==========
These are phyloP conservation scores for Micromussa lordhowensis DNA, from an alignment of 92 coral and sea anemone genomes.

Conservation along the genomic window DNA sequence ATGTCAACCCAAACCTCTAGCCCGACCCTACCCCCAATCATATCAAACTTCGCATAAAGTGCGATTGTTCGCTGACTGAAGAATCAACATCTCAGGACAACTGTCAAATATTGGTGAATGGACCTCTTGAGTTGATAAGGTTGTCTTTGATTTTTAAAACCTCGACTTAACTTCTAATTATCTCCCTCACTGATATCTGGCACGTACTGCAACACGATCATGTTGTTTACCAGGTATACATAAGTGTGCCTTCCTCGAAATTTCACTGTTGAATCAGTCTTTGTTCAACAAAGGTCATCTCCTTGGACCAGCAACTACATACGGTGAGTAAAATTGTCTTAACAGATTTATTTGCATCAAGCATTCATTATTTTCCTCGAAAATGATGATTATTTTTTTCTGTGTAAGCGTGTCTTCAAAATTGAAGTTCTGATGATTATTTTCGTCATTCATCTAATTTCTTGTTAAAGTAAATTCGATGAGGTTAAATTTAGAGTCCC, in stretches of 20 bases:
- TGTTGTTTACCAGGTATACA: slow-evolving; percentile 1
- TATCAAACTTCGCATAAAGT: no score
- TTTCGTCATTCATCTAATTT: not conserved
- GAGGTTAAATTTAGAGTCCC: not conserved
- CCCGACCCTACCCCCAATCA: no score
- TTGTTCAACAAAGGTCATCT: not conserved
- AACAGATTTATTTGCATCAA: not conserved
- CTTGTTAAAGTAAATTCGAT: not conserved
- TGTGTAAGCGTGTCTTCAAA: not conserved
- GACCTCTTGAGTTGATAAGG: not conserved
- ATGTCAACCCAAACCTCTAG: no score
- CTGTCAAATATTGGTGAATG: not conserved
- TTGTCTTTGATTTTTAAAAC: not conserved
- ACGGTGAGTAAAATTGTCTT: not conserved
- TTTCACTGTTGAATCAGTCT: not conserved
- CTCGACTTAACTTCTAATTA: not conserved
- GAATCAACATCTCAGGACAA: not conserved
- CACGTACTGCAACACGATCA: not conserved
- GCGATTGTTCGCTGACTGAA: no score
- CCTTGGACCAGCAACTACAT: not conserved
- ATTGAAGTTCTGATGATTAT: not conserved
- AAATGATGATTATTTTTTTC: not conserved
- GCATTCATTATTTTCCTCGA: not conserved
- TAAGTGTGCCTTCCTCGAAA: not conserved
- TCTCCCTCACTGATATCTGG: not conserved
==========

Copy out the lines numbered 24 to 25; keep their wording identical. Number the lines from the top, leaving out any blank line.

- AAATGATGATTATTTTTTTC: not conserved
- GCATTCATTATTTTCCTCGA: not conserved